Pope Francis participates in the Lac Ste. Anne pilgrimage and Liturgy of the Word in Lac Ste. Anne, Alberta, July 26, 2022. Photo by Michael Swan

Bishops put Reconciliation commitments in writing

  • February 8, 2023

Canada's Catholics are not done with reconciliation. Four pastoral letters from Canada’s bishops released today urge Indigenous and non-Indigenous Catholics to seek ways to journey together, build relationships, know and understand their history and end the two solitudes in the country and in the Church of Indigenous and settler societies.

“We are called to be united as ambassadors of reconciliation,” Edmonton Archbishop Richard Smith said in a release.

The four letters – one each to the First Nations, Inuit and Metis peoples and a fourth to all the Catholics in Canada – are an extension of Pope Francis encounter with Indigenous delegations in Rome last March and April and his apostolic visit to Canada in July. The letters were conceived more than a year ago as part of the process that included the “Walking Together” tour by Francis to Alberta, Quebec and Nunavut.

In the letters, the bishops of Canada have made a series of commitments to the Indigenous people of Canada in the separate letters to First Nations, Inuit and Metis.

Grounded in Pope Francis’ historic April 1, 2022 Rome apology for Catholic participation in the residential school system, and the repeated apologies the Pope made as he visited Canada last summer, the bishops make general promises, which they say will be realized in more specific, concrete ways locally, in individual dioceses.

The whole idea is to keep the reconciliation train on the tracks, Smith said

“Let’s work together in our parishes and Catholic institutions on ways to deepen and strengthen reconciliation, not only with Indigenous Peoples but also among ourselves and with all people,” the Edmonton Archbishop said.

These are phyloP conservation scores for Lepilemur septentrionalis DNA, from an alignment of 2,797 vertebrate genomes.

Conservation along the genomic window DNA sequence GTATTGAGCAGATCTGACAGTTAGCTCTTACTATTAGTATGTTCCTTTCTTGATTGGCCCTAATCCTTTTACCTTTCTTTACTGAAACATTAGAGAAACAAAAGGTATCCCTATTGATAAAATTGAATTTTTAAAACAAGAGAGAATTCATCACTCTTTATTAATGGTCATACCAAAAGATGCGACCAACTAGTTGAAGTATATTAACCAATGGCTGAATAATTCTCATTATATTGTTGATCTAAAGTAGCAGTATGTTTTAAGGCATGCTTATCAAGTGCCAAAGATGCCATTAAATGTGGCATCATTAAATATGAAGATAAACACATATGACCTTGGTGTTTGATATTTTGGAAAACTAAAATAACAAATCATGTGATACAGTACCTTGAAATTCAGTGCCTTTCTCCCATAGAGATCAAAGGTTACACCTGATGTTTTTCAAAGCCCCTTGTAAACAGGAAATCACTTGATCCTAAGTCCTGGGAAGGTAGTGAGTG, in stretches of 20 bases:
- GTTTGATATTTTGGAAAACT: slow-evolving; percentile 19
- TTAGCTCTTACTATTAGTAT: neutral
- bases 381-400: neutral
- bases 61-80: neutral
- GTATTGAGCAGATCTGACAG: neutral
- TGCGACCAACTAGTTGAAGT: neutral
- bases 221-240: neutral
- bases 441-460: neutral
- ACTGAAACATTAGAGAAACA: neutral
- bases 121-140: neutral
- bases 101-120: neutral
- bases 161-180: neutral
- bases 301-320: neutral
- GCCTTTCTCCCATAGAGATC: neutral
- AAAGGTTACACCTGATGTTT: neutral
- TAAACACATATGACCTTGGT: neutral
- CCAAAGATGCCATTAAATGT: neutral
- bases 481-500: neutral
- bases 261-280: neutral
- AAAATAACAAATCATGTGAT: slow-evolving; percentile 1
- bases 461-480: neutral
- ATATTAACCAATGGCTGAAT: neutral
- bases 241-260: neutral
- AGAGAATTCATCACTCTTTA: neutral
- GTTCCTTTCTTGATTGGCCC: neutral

To First Nations, the bishops promise:

  • Continued dialogue, “working with you to discern the most effective mechanisms by which these dialogues can continue.”
  • Incorporating awareness of Indigenous history, culture, language and spirituality in Catholic education at every level, but particularly in seminaries and in the formation programs of religious orders. “Important will be the opportunities to hear about the history of this land from an Indigenous perspective,” the bishop say. Awareness of treaties will be part of a Catholic education in Canada.
  • To be allies of First Nations “in the spirit of the United Nations Declaration on the Rights of Indigenous People and of Catholic Social Teaching” as they seek justice.
  • Helping First Nations to protect the environment; encouraging their “stewardship of the land and the goods of Creation.”
  • Contributing to First Nations efforts to tackle addictions, suicide, violence, poverty, incarceration and other social issues, “especially as these impact young people.”
  • Support for young people, “to help them in their search for meaning and hope.”
  • A mandated role for Elders in the life of the Church.
  • An ecumenical approach to ministry in First Nations communities.
  • Making good on the Indigenous Reconciliation Fund, a five year commitment the bishops took on in the fall of 2021 to raise $30 million for community healing projects chosen by an independent, Indigenous board.

To the Metis, the bishops promise:

  • Ongoing dialogue in the form of “regular meetings between Metis leadership and diocesan bishops,” plus a richer incorporation of Metis spirituality and culture in parish life.
  • “To make Metis history known” through Catholic education at every level.
  • Working ecumenically “to foster healthy and supportive relationships in the communities.”
  • Support for “the spiritual well-being of the young people.”
  • “Celebrating the great role that women play in your faith communities.”
  • A mandated role for Elders in the Church.
  • Solidarity with Metis in their stewardship of the land.
  • Following through on the five-year, $30 million commitment of the Indigenous Reconciliation Fund.

To the Inuit, the bishops promise:

  • Fulfilling the five-year, $30 million pledge behind the Indigenous Reconciliation Fund.
  • More regular contact with Inuit leaders and communities.
  • A greater commitment to ecumenism locally to foster “unity across denominations and healing what has been wounded by denominational rivalry.”
  • Work with Inuit communities and organizations on addictions, suicide, violence, poverty and incarceration rates.
  • “Development of resources for youth, mindful of Inuit cultural realities.”
  • New forms of responsibility in the Church for Elders.
  • Education about Inuit realities, particularly the history of Inuit Land Claims Agreements in seminaries, religious formation programs and at all levels of Catholic education.
  • “Celebrating and supporting the long-term sustainability of the use of Inuktitut.”
  • Solidarity with Inuit efforts to preserve and protect their environment and “our common home.”

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